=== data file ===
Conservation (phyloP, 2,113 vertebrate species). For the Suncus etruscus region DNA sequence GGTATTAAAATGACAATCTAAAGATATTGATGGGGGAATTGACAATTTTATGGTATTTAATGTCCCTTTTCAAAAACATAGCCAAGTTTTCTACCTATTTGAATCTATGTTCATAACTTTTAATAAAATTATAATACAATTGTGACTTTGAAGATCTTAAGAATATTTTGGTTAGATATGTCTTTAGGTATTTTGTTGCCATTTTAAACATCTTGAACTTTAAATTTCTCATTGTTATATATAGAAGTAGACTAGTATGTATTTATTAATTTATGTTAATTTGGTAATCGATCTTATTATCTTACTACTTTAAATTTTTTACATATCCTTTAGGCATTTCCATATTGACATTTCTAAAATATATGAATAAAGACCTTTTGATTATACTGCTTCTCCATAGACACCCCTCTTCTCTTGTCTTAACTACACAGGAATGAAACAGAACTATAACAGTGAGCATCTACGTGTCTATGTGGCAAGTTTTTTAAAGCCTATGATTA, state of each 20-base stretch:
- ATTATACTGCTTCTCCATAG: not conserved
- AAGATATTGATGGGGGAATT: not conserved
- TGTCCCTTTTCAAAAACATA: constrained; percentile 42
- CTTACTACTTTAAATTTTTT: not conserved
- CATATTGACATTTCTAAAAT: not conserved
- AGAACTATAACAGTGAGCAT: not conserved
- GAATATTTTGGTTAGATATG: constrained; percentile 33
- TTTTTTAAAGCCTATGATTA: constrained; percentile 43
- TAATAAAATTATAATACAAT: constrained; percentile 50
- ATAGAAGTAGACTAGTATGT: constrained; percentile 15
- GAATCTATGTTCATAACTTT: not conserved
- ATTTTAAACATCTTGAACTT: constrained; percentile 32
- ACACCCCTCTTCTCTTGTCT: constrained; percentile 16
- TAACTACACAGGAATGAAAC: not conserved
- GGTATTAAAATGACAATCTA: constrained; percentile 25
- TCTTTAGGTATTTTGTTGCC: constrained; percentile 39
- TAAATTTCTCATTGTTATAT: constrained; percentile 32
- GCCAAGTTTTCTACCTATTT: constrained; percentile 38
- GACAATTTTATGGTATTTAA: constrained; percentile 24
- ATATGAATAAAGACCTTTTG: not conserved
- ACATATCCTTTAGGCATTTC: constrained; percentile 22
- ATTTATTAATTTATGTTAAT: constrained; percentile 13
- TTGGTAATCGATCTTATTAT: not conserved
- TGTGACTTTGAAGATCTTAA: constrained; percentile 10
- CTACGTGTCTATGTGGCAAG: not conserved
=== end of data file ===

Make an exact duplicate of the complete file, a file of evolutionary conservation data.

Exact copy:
Conservation (phyloP, 2,113 vertebrate species). For the Suncus etruscus region DNA sequence GGTATTAAAATGACAATCTAAAGATATTGATGGGGGAATTGACAATTTTATGGTATTTAATGTCCCTTTTCAAAAACATAGCCAAGTTTTCTACCTATTTGAATCTATGTTCATAACTTTTAATAAAATTATAATACAATTGTGACTTTGAAGATCTTAAGAATATTTTGGTTAGATATGTCTTTAGGTATTTTGTTGCCATTTTAAACATCTTGAACTTTAAATTTCTCATTGTTATATATAGAAGTAGACTAGTATGTATTTATTAATTTATGTTAATTTGGTAATCGATCTTATTATCTTACTACTTTAAATTTTTTACATATCCTTTAGGCATTTCCATATTGACATTTCTAAAATATATGAATAAAGACCTTTTGATTATACTGCTTCTCCATAGACACCCCTCTTCTCTTGTCTTAACTACACAGGAATGAAACAGAACTATAACAGTGAGCATCTACGTGTCTATGTGGCAAGTTTTTTAAAGCCTATGATTA, state of each 20-base stretch:
- ATTATACTGCTTCTCCATAG: not conserved
- AAGATATTGATGGGGGAATT: not conserved
- TGTCCCTTTTCAAAAACATA: constrained; percentile 42
- CTTACTACTTTAAATTTTTT: not conserved
- CATATTGACATTTCTAAAAT: not conserved
- AGAACTATAACAGTGAGCAT: not conserved
- GAATATTTTGGTTAGATATG: constrained; percentile 33
- TTTTTTAAAGCCTATGATTA: constrained; percentile 43
- TAATAAAATTATAATACAAT: constrained; percentile 50
- ATAGAAGTAGACTAGTATGT: constrained; percentile 15
- GAATCTATGTTCATAACTTT: not conserved
- ATTTTAAACATCTTGAACTT: constrained; percentile 32
- ACACCCCTCTTCTCTTGTCT: constrained; percentile 16
- TAACTACACAGGAATGAAAC: not conserved
- GGTATTAAAATGACAATCTA: constrained; percentile 25
- TCTTTAGGTATTTTGTTGCC: constrained; percentile 39
- TAAATTTCTCATTGTTATAT: constrained; percentile 32
- GCCAAGTTTTCTACCTATTT: constrained; percentile 38
- GACAATTTTATGGTATTTAA: constrained; percentile 24
- ATATGAATAAAGACCTTTTG: not conserved
- ACATATCCTTTAGGCATTTC: constrained; percentile 22
- ATTTATTAATTTATGTTAAT: constrained; percentile 13
- TTGGTAATCGATCTTATTAT: not conserved
- TGTGACTTTGAAGATCTTAA: constrained; percentile 10
- CTACGTGTCTATGTGGCAAG: not conserved